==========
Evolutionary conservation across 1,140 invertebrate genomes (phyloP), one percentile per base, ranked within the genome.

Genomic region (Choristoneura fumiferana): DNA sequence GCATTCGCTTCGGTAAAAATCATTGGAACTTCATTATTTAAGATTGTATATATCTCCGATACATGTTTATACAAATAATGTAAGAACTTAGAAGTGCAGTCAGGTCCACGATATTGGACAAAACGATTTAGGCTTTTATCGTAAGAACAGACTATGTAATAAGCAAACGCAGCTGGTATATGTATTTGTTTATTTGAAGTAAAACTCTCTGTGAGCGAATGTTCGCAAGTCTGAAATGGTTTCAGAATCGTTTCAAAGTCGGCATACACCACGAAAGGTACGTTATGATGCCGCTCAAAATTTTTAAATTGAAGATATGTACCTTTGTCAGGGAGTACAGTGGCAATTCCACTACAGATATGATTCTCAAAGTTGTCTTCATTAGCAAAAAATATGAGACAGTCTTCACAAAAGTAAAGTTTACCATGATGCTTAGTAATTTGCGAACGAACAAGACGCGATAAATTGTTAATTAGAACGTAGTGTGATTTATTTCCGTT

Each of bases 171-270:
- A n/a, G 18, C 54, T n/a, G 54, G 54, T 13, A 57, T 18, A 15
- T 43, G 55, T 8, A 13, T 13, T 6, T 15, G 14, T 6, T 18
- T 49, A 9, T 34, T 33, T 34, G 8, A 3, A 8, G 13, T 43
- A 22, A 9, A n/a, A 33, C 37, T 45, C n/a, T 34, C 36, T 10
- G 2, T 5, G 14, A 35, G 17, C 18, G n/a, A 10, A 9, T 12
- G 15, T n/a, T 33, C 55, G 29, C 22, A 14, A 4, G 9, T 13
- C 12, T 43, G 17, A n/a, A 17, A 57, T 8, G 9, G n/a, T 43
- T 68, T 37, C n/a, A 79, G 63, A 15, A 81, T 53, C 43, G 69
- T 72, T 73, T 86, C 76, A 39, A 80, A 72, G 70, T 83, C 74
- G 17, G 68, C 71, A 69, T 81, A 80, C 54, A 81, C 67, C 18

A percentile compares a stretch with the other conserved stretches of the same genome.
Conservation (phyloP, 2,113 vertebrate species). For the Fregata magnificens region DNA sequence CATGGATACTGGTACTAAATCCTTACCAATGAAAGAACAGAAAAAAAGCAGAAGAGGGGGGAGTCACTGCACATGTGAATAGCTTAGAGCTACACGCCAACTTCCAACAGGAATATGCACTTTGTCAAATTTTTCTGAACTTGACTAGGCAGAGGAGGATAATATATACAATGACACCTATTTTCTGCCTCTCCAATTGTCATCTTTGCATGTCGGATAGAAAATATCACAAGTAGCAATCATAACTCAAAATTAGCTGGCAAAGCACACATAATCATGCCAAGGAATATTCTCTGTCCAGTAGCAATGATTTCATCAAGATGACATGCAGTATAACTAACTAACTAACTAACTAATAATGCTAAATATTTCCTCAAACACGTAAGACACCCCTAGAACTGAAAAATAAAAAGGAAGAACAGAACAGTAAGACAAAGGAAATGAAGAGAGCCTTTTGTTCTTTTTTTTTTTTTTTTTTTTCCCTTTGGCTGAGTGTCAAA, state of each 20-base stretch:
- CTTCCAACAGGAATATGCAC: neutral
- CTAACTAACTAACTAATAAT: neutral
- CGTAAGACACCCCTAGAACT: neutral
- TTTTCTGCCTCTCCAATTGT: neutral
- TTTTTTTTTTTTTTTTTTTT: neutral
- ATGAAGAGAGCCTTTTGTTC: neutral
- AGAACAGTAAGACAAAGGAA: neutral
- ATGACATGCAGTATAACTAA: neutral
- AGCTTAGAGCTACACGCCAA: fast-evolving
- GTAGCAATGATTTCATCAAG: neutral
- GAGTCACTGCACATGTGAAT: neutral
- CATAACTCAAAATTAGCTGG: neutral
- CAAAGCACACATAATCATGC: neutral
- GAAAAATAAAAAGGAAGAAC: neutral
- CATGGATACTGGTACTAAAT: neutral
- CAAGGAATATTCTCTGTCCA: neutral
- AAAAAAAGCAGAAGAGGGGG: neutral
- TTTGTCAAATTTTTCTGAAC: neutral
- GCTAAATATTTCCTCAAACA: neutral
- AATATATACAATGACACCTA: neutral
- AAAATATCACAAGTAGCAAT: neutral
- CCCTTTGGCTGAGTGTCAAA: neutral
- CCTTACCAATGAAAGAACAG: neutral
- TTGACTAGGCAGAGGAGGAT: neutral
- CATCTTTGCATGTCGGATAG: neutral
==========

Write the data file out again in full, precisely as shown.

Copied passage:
Evolutionary conservation across 1,140 invertebrate genomes (phyloP), one percentile per base, ranked within the genome.

Genomic region (Choristoneura fumiferana): DNA sequence GCATTCGCTTCGGTAAAAATCATTGGAACTTCATTATTTAAGATTGTATATATCTCCGATACATGTTTATACAAATAATGTAAGAACTTAGAAGTGCAGTCAGGTCCACGATATTGGACAAAACGATTTAGGCTTTTATCGTAAGAACAGACTATGTAATAAGCAAACGCAGCTGGTATATGTATTTGTTTATTTGAAGTAAAACTCTCTGTGAGCGAATGTTCGCAAGTCTGAAATGGTTTCAGAATCGTTTCAAAGTCGGCATACACCACGAAAGGTACGTTATGATGCCGCTCAAAATTTTTAAATTGAAGATATGTACCTTTGTCAGGGAGTACAGTGGCAATTCCACTACAGATATGATTCTCAAAGTTGTCTTCATTAGCAAAAAATATGAGACAGTCTTCACAAAAGTAAAGTTTACCATGATGCTTAGTAATTTGCGAACGAACAAGACGCGATAAATTGTTAATTAGAACGTAGTGTGATTTATTTCCGTT

Each of bases 171-270:
- A n/a, G 18, C 54, T n/a, G 54, G 54, T 13, A 57, T 18, A 15
- T 43, G 55, T 8, A 13, T 13, T 6, T 15, G 14, T 6, T 18
- T 49, A 9, T 34, T 33, T 34, G 8, A 3, A 8, G 13, T 43
- A 22, A 9, A n/a, A 33, C 37, T 45, C n/a, T 34, C 36, T 10
- G 2, T 5, G 14, A 35, G 17, C 18, G n/a, A 10, A 9, T 12
- G 15, T n/a, T 33, C 55, G 29, C 22, A 14, A 4, G 9, T 13
- C 12, T 43, G 17, A n/a, A 17, A 57, T 8, G 9, G n/a, T 43
- T 68, T 37, C n/a, A 79, G 63, A 15, A 81, T 53, C 43, G 69
- T 72, T 73, T 86, C 76, A 39, A 80, A 72, G 70, T 83, C 74
- G 17, G 68, C 71, A 69, T 81, A 80, C 54, A 81, C 67, C 18

A percentile compares a stretch with the other conserved stretches of the same genome.
Conservation (phyloP, 2,113 vertebrate species). For the Fregata magnificens region DNA sequence CATGGATACTGGTACTAAATCCTTACCAATGAAAGAACAGAAAAAAAGCAGAAGAGGGGGGAGTCACTGCACATGTGAATAGCTTAGAGCTACACGCCAACTTCCAACAGGAATATGCACTTTGTCAAATTTTTCTGAACTTGACTAGGCAGAGGAGGATAATATATACAATGACACCTATTTTCTGCCTCTCCAATTGTCATCTTTGCATGTCGGATAGAAAATATCACAAGTAGCAATCATAACTCAAAATTAGCTGGCAAAGCACACATAATCATGCCAAGGAATATTCTCTGTCCAGTAGCAATGATTTCATCAAGATGACATGCAGTATAACTAACTAACTAACTAACTAATAATGCTAAATATTTCCTCAAACACGTAAGACACCCCTAGAACTGAAAAATAAAAAGGAAGAACAGAACAGTAAGACAAAGGAAATGAAGAGAGCCTTTTGTTCTTTTTTTTTTTTTTTTTTTTCCCTTTGGCTGAGTGTCAAA, state of each 20-base stretch:
- CTTCCAACAGGAATATGCAC: neutral
- CTAACTAACTAACTAATAAT: neutral
- CGTAAGACACCCCTAGAACT: neutral
- TTTTCTGCCTCTCCAATTGT: neutral
- TTTTTTTTTTTTTTTTTTTT: neutral
- ATGAAGAGAGCCTTTTGTTC: neutral
- AGAACAGTAAGACAAAGGAA: neutral
- ATGACATGCAGTATAACTAA: neutral
- AGCTTAGAGCTACACGCCAA: fast-evolving
- GTAGCAATGATTTCATCAAG: neutral
- GAGTCACTGCACATGTGAAT: neutral
- CATAACTCAAAATTAGCTGG: neutral
- CAAAGCACACATAATCATGC: neutral
- GAAAAATAAAAAGGAAGAAC: neutral
- CATGGATACTGGTACTAAAT: neutral
- CAAGGAATATTCTCTGTCCA: neutral
- AAAAAAAGCAGAAGAGGGGG: neutral
- TTTGTCAAATTTTTCTGAAC: neutral
- GCTAAATATTTCCTCAAACA: neutral
- AATATATACAATGACACCTA: neutral
- AAAATATCACAAGTAGCAAT: neutral
- CCCTTTGGCTGAGTGTCAAA: neutral
- CCTTACCAATGAAAGAACAG: neutral
- TTGACTAGGCAGAGGAGGAT: neutral
- CATCTTTGCATGTCGGATAG: neutral